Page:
Who owns country and city brands? One of the many interesting questions readers are sending us (you can too!). Our panel of place brand specialists had a good thought about this, and here’s what they answered (in alphabetical order).
It’s a bit of a long read – only edited for easier reading. If you are short of time and need quick(er) answers to specific questions, check out our Information Scout service.
- The brand is owned by the population
- Strong place brands are shared ideas, owned by audiences and facilitated by the government
- The government is a facilitator, the community is the owner
Generally, the citizens own the city brand (as if they don’t believe it, it wont be ‘real’) . So citizens and businesses own brands of cities and nations.
Custodianship of brands often is in the hands of our locally elected officials – but not in ways we expect. Many times, it’s one council or department that takes a lead shepherding a brand and it can be an unrewarding task being responsible for brands you don’t own.
This is a great question. To answer the question, it is important to start with what a brand is: a promise. It sets an expectation of an experience. Company leaders “own” the responsibility of making certain that experience is relevant and authentic for consumers who opt to “buy” the brand.
In the context of place brands, country leaders “own” the responsibility of making certain their nation’s promise is relevant and authentic for residents and visitors. To do so, they must make decisions on asset creation, infrastructure investment and public policy/program support that enable and reinforce the place brand promise.
Brand strength is “owned” by consumers. It is the degree to which the brand experience fulfills its promise. The strength of a place brand is “owned” by its residents and visitors.
This question is particularly relevant as the debate regarding nationalism and globalism continues to intensify.
This is a great question. I wrote an article a few years ago, looking at this question from an ethics perspective.
Short answer is “nobody and everybody”. Nobody can claim an exclusive ownership about a city or a nation brand. And everybody can start their own city / nation branding campaign.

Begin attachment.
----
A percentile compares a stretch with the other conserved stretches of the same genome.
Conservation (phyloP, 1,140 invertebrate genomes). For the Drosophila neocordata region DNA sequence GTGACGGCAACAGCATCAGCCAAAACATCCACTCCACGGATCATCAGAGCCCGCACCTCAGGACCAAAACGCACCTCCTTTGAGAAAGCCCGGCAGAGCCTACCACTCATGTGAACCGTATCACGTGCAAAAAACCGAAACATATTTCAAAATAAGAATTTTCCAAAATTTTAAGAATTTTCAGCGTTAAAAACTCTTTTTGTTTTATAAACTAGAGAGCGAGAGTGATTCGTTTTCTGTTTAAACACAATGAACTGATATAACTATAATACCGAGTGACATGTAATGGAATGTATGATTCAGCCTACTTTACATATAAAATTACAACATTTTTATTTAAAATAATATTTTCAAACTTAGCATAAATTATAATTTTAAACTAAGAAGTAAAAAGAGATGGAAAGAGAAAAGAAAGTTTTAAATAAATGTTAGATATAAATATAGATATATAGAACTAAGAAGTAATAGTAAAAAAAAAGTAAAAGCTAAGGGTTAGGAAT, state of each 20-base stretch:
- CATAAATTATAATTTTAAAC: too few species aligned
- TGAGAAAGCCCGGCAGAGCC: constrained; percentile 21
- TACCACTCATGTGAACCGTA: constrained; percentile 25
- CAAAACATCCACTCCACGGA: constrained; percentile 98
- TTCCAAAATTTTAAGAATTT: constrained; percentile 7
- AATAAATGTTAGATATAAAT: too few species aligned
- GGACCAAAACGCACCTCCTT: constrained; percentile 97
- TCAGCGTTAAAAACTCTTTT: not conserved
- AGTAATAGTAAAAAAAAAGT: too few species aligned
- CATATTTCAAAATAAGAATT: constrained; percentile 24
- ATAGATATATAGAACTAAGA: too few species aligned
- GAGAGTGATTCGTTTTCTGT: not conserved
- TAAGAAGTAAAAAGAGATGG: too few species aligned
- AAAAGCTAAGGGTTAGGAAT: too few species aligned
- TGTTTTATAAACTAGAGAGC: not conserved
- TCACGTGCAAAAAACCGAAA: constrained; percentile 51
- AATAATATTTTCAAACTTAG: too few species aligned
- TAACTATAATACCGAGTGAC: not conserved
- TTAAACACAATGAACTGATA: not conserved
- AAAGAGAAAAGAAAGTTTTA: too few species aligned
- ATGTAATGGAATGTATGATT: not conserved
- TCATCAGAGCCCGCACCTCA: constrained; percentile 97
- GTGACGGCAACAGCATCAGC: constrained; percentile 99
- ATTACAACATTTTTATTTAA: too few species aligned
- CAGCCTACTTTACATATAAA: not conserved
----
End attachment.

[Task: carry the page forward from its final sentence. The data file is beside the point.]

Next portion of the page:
We started a nation branding campaign (Turkayfe) for Turkey as four individuals interested in nation branding. Here is an article we wrote on the topic.
The long answer really depends on what we mean by brand ownership. If we are talking about bureaucratic mandates and financial resources to launch campaigns, usually economic development offices own city brands and ministries of foreign affairs own nation brands.
If we are talking about brand ownership as the authority to define what a city or a nation stands for, residents and citizens own the brand.
If we are talking about brand ownership as the final say in how a city or a nation is viewed, the audience owns the brand.
Overall, I’d say, a city / nation brand is a process. It is a negotiation process among stakeholders, as well as between branding projects and audiences.
A good question – it focuses on the differences between cities/nations and more stereotypical ‘products’, which (being radical here!) sometime makes you start to wonder whether city/nation branding has any relevance?
Inevitably a stereotypical brandname/trademark is legally protected (thus, has someone owning/controlling it, in order to register it), but with city brands it’s different? For example how many ‘I (heart) Placename’ logos have we seen, copying the original from New York – it’s said imitation is the sincerest form of flattery, but, I’m sure this wouldn’t be allowed in any other commercial context?
In addition, this question raises issues relating to the participatory nature of place branding processes – does formal ‘ownership’ (and by implication ‘control’) of a city brand potentially undo all the consultation/participatory work that was undertaken in terms of creating it, especially if the brand is subsequently used in ways which some stakeholders in the brand creation process would object to.
Nation and city brands are far more complex and multi-faceted than company or product brands. They mean different things to different people, at different times. Therefore, they cannot be “owned” or managed in the same way, or with the same marketing tools. A DMO’s job is to tell the nation’s or city’s stories to the world in accordance with its leaders’ vision. It highlights assets, attributes, policies and symbolic actions, which reinforce these stories.
A simple and straightforward answer – it’s nations and cities who own their brands.
The difficulty, however, is that countries or cities are not simply products or companies, so it’s easy to make a mistake when answering the question: who actually represents a nation or a city?
Most important here is that brand ownership has a community-based nature. This reinforces the need to maintain and develop the brand from the inside out and to ensure that nation or city brand managers are exposed to the heart and soul of the community, and follow carefully on the strengths of competitors and dynamics of the marketplace.